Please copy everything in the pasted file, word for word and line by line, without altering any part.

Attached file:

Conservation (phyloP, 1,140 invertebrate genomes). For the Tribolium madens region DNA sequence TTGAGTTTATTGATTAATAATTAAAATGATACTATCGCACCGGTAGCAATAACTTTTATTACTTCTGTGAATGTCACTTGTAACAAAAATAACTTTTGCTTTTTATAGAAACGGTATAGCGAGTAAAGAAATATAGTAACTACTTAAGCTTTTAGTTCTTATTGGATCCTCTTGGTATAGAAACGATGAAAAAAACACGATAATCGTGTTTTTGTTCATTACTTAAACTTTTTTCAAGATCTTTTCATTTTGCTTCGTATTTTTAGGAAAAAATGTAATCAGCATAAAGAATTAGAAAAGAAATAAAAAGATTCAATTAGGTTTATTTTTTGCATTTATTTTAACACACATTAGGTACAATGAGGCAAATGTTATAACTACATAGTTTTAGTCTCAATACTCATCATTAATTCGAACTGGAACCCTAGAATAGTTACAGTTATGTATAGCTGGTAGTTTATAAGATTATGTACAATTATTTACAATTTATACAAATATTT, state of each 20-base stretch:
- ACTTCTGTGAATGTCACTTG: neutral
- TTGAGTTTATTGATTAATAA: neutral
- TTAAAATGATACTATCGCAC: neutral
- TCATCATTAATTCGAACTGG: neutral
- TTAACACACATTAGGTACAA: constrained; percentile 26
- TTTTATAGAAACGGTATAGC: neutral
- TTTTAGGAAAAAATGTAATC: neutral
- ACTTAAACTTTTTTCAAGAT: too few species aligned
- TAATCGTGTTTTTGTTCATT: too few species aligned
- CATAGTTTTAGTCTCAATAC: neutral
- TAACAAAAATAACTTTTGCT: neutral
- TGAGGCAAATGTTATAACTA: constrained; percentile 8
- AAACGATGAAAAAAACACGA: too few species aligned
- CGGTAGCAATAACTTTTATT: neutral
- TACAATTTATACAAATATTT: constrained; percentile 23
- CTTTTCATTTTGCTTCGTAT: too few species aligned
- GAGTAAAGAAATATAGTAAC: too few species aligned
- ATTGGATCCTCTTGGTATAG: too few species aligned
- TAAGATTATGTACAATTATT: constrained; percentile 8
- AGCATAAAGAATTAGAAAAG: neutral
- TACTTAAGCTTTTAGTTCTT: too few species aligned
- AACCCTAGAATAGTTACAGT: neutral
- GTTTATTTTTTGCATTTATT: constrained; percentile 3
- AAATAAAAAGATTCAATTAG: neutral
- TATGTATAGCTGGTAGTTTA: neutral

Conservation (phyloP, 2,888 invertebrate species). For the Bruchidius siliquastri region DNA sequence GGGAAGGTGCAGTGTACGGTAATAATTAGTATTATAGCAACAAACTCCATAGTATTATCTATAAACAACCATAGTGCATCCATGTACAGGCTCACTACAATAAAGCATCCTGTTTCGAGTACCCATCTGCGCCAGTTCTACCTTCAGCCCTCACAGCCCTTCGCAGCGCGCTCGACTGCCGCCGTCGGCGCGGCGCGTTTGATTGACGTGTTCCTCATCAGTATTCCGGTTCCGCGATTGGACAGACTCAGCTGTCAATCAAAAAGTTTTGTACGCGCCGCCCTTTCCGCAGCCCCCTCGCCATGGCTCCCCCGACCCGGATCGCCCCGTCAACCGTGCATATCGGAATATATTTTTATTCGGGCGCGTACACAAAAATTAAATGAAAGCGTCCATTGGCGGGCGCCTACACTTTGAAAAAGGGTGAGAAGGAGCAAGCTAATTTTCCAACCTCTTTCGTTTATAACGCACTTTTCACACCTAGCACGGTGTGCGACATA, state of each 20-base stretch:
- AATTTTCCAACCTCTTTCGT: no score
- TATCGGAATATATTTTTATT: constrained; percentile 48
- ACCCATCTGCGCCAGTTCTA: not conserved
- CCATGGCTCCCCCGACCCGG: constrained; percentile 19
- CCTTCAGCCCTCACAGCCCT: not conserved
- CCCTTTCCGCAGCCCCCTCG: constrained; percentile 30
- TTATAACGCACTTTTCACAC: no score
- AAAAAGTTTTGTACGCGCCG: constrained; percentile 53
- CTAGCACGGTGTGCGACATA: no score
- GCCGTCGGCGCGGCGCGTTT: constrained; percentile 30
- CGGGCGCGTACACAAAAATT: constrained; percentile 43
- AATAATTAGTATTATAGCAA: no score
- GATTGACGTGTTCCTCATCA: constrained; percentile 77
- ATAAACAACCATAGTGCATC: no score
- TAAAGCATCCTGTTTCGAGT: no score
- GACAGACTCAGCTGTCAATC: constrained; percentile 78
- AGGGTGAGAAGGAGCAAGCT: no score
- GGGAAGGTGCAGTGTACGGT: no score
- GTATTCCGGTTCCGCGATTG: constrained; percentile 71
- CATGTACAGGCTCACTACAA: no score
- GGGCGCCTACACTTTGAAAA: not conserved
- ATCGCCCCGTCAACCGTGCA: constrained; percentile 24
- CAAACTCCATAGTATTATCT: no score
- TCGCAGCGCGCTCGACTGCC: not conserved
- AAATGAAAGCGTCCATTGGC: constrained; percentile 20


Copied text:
Conservation (phyloP, 1,140 invertebrate genomes). For the Tribolium madens region DNA sequence TTGAGTTTATTGATTAATAATTAAAATGATACTATCGCACCGGTAGCAATAACTTTTATTACTTCTGTGAATGTCACTTGTAACAAAAATAACTTTTGCTTTTTATAGAAACGGTATAGCGAGTAAAGAAATATAGTAACTACTTAAGCTTTTAGTTCTTATTGGATCCTCTTGGTATAGAAACGATGAAAAAAACACGATAATCGTGTTTTTGTTCATTACTTAAACTTTTTTCAAGATCTTTTCATTTTGCTTCGTATTTTTAGGAAAAAATGTAATCAGCATAAAGAATTAGAAAAGAAATAAAAAGATTCAATTAGGTTTATTTTTTGCATTTATTTTAACACACATTAGGTACAATGAGGCAAATGTTATAACTACATAGTTTTAGTCTCAATACTCATCATTAATTCGAACTGGAACCCTAGAATAGTTACAGTTATGTATAGCTGGTAGTTTATAAGATTATGTACAATTATTTACAATTTATACAAATATTT, state of each 20-base stretch:
- ACTTCTGTGAATGTCACTTG: neutral
- TTGAGTTTATTGATTAATAA: neutral
- TTAAAATGATACTATCGCAC: neutral
- TCATCATTAATTCGAACTGG: neutral
- TTAACACACATTAGGTACAA: constrained; percentile 26
- TTTTATAGAAACGGTATAGC: neutral
- TTTTAGGAAAAAATGTAATC: neutral
- ACTTAAACTTTTTTCAAGAT: too few species aligned
- TAATCGTGTTTTTGTTCATT: too few species aligned
- CATAGTTTTAGTCTCAATAC: neutral
- TAACAAAAATAACTTTTGCT: neutral
- TGAGGCAAATGTTATAACTA: constrained; percentile 8
- AAACGATGAAAAAAACACGA: too few species aligned
- CGGTAGCAATAACTTTTATT: neutral
- TACAATTTATACAAATATTT: constrained; percentile 23
- CTTTTCATTTTGCTTCGTAT: too few species aligned
- GAGTAAAGAAATATAGTAAC: too few species aligned
- ATTGGATCCTCTTGGTATAG: too few species aligned
- TAAGATTATGTACAATTATT: constrained; percentile 8
- AGCATAAAGAATTAGAAAAG: neutral
- TACTTAAGCTTTTAGTTCTT: too few species aligned
- AACCCTAGAATAGTTACAGT: neutral
- GTTTATTTTTTGCATTTATT: constrained; percentile 3
- AAATAAAAAGATTCAATTAG: neutral
- TATGTATAGCTGGTAGTTTA: neutral

Conservation (phyloP, 2,888 invertebrate species). For the Bruchidius siliquastri region DNA sequence GGGAAGGTGCAGTGTACGGTAATAATTAGTATTATAGCAACAAACTCCATAGTATTATCTATAAACAACCATAGTGCATCCATGTACAGGCTCACTACAATAAAGCATCCTGTTTCGAGTACCCATCTGCGCCAGTTCTACCTTCAGCCCTCACAGCCCTTCGCAGCGCGCTCGACTGCCGCCGTCGGCGCGGCGCGTTTGATTGACGTGTTCCTCATCAGTATTCCGGTTCCGCGATTGGACAGACTCAGCTGTCAATCAAAAAGTTTTGTACGCGCCGCCCTTTCCGCAGCCCCCTCGCCATGGCTCCCCCGACCCGGATCGCCCCGTCAACCGTGCATATCGGAATATATTTTTATTCGGGCGCGTACACAAAAATTAAATGAAAGCGTCCATTGGCGGGCGCCTACACTTTGAAAAAGGGTGAGAAGGAGCAAGCTAATTTTCCAACCTCTTTCGTTTATAACGCACTTTTCACACCTAGCACGGTGTGCGACATA, state of each 20-base stretch:
- AATTTTCCAACCTCTTTCGT: no score
- TATCGGAATATATTTTTATT: constrained; percentile 48
- ACCCATCTGCGCCAGTTCTA: not conserved
- CCATGGCTCCCCCGACCCGG: constrained; percentile 19
- CCTTCAGCCCTCACAGCCCT: not conserved
- CCCTTTCCGCAGCCCCCTCG: constrained; percentile 30
- TTATAACGCACTTTTCACAC: no score
- AAAAAGTTTTGTACGCGCCG: constrained; percentile 53
- CTAGCACGGTGTGCGACATA: no score
- GCCGTCGGCGCGGCGCGTTT: constrained; percentile 30
- CGGGCGCGTACACAAAAATT: constrained; percentile 43
- AATAATTAGTATTATAGCAA: no score
- GATTGACGTGTTCCTCATCA: constrained; percentile 77
- ATAAACAACCATAGTGCATC: no score
- TAAAGCATCCTGTTTCGAGT: no score
- GACAGACTCAGCTGTCAATC: constrained; percentile 78
- AGGGTGAGAAGGAGCAAGCT: no score
- GGGAAGGTGCAGTGTACGGT: no score
- GTATTCCGGTTCCGCGATTG: constrained; percentile 71
- CATGTACAGGCTCACTACAA: no score
- GGGCGCCTACACTTTGAAAA: not conserved
- ATCGCCCCGTCAACCGTGCA: constrained; percentile 24
- CAAACTCCATAGTATTATCT: no score
- TCGCAGCGCGCTCGACTGCC: not conserved
- AAATGAAAGCGTCCATTGGC: constrained; percentile 20